The word bookland does not appear in Domesday Book (though there is one occurrence in the Exeter Domesday satellite text); but its characteristics are believed to have shaped many Anglo-Saxon tenures.
Bookland was land held by book, or charter, in perpetuity. Originally created to endow the Church after the coming of Christianity, royal grants of bookland were by the eighth century being made to laymen and were much sought after due to the royal rights they conferred and the greater freedom of alienation they allowed. By the eleventh century it is likely that most land was regarded as bookland unless there were clear evidence to the contrary. One distinctive survival, however, was sokeland, mostly located in the Danelaw counties. On sokeland, the lord had to the right to those royal dues and renders alienated by a royal book at some time in the past; but he did not own the soil, and his tenants were free to dispose of their property. If they did so, however, the purchaser incurred the obligation to pay the dues with which the soke was encumbered.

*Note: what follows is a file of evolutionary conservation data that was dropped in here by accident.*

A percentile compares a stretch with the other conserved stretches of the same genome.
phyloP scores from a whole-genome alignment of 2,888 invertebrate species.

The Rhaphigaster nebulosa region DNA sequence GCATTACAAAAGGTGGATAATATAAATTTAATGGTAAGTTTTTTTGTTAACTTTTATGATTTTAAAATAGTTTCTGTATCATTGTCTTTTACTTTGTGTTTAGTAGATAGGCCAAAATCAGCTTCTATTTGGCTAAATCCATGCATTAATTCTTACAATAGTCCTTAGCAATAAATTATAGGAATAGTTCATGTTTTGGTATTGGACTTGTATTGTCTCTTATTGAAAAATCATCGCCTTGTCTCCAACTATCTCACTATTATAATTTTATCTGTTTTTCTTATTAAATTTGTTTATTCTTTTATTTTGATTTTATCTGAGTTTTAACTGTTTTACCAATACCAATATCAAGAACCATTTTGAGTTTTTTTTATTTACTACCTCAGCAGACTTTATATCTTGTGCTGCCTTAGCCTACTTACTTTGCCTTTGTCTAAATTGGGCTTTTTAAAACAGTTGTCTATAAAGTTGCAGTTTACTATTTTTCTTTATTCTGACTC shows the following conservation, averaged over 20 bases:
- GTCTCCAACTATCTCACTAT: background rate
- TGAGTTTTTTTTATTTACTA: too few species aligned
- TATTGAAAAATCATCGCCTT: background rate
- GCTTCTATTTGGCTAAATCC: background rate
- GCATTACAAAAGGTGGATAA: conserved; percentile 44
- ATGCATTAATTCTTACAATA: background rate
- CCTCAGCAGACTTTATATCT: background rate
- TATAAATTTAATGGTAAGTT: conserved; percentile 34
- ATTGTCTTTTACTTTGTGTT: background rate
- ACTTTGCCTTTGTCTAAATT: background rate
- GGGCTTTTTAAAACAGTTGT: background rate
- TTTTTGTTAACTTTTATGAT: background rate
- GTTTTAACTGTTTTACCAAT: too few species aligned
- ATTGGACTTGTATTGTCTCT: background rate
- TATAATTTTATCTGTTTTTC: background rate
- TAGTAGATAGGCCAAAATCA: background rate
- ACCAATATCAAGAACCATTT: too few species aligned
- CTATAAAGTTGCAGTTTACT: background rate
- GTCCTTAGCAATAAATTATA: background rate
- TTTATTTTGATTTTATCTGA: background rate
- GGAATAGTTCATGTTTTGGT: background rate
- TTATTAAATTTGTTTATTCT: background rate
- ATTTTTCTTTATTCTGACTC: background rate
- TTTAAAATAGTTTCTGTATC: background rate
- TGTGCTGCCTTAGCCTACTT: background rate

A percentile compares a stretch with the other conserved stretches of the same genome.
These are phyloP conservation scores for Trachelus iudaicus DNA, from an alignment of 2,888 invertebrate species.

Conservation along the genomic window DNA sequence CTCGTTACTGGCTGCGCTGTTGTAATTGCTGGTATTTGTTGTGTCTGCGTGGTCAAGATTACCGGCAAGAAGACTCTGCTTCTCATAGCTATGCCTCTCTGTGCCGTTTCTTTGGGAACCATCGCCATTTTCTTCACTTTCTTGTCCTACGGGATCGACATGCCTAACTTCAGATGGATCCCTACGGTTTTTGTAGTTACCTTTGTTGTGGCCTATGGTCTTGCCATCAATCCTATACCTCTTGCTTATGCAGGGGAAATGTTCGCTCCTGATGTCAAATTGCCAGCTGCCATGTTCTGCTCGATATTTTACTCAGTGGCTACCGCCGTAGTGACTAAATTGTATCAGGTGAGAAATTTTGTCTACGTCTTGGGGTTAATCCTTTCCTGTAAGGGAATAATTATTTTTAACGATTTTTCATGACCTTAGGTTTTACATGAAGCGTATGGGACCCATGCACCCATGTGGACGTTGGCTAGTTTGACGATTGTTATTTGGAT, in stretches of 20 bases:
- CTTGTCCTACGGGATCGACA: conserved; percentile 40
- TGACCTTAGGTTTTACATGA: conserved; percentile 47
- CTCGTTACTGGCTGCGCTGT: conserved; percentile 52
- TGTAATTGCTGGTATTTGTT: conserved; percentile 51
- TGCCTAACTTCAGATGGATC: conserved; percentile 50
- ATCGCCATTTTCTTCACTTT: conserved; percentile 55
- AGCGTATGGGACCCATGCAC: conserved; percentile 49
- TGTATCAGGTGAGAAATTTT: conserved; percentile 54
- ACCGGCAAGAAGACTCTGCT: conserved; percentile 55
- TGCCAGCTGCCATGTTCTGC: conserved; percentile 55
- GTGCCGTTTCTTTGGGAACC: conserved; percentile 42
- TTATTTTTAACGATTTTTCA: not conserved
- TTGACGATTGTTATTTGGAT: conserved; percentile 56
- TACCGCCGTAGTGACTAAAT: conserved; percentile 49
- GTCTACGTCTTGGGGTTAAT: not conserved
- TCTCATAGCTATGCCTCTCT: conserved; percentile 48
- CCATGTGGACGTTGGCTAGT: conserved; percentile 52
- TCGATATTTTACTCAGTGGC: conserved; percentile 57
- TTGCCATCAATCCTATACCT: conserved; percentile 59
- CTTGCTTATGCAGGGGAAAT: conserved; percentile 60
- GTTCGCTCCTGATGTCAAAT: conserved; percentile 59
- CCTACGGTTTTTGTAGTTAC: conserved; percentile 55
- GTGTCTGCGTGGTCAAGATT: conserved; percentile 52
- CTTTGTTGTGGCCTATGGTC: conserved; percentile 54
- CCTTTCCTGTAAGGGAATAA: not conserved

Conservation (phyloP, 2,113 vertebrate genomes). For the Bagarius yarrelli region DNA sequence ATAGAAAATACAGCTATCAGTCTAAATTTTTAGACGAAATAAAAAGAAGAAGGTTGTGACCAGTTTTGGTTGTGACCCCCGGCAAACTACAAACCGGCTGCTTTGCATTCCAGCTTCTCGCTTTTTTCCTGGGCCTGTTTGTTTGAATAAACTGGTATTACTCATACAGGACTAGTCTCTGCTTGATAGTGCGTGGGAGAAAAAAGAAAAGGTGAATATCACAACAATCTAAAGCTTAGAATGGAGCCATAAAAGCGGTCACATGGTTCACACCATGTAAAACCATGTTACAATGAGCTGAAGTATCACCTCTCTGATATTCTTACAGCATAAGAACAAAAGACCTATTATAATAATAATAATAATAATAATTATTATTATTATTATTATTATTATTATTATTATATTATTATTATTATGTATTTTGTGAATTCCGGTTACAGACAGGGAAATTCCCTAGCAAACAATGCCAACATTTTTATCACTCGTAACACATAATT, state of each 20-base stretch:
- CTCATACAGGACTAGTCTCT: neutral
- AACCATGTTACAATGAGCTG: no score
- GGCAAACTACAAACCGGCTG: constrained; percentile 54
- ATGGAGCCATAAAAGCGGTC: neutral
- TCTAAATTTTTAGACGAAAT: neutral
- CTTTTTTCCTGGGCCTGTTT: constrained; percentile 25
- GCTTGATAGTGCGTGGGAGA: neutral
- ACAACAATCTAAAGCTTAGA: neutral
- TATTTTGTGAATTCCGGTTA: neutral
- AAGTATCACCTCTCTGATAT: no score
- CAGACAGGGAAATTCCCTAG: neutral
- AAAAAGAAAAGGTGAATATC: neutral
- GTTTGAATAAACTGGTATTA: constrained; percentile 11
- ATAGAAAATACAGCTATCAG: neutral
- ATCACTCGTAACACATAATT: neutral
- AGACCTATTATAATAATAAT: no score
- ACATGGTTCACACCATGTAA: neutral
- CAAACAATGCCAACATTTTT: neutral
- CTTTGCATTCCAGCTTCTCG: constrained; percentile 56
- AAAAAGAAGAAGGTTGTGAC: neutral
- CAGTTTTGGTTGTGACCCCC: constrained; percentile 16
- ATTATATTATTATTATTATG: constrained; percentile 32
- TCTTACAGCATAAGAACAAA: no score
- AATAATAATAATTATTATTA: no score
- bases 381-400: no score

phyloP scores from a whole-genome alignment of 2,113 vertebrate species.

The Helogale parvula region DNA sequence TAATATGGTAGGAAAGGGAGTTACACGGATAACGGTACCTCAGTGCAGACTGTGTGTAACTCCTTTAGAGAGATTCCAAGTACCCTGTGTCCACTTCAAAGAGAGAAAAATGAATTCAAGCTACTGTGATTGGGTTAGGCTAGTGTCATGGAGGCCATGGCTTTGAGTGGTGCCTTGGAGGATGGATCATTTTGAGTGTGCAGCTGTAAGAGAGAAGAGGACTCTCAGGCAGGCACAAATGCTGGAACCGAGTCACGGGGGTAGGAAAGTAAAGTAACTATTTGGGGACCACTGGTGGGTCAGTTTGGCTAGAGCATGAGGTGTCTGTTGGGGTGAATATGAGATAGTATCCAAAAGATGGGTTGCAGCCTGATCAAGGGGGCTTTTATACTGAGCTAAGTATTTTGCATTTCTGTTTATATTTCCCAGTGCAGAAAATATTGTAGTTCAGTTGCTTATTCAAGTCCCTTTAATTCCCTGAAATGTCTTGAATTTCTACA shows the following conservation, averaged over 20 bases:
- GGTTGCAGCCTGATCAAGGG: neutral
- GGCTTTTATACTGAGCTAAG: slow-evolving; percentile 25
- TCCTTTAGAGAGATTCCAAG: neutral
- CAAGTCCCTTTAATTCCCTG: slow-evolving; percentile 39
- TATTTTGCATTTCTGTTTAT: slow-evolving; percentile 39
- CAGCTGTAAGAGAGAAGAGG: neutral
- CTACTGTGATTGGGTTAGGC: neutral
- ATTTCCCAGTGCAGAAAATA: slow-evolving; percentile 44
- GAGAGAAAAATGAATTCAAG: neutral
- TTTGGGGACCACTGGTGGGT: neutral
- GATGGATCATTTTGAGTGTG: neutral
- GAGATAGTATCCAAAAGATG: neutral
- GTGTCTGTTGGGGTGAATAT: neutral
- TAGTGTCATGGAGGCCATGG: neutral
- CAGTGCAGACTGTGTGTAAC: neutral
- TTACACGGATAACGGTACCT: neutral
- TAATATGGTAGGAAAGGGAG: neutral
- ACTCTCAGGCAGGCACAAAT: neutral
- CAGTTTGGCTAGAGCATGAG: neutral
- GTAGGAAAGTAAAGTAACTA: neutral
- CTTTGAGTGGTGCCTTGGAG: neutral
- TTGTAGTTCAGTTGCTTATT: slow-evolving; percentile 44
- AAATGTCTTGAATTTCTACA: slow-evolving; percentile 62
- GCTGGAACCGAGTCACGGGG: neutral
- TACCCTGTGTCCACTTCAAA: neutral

For more detail, see Richard P. Abels, Lordship and military obligation in Anglo-Saxon England (1988); Susan Reynolds, 'Bookland, folkland and fiefs', Anglo-Norman studies, vol. 14 (1992), pages 211-27; and David Roffe, Domesday: the Inquest and the Book (2000).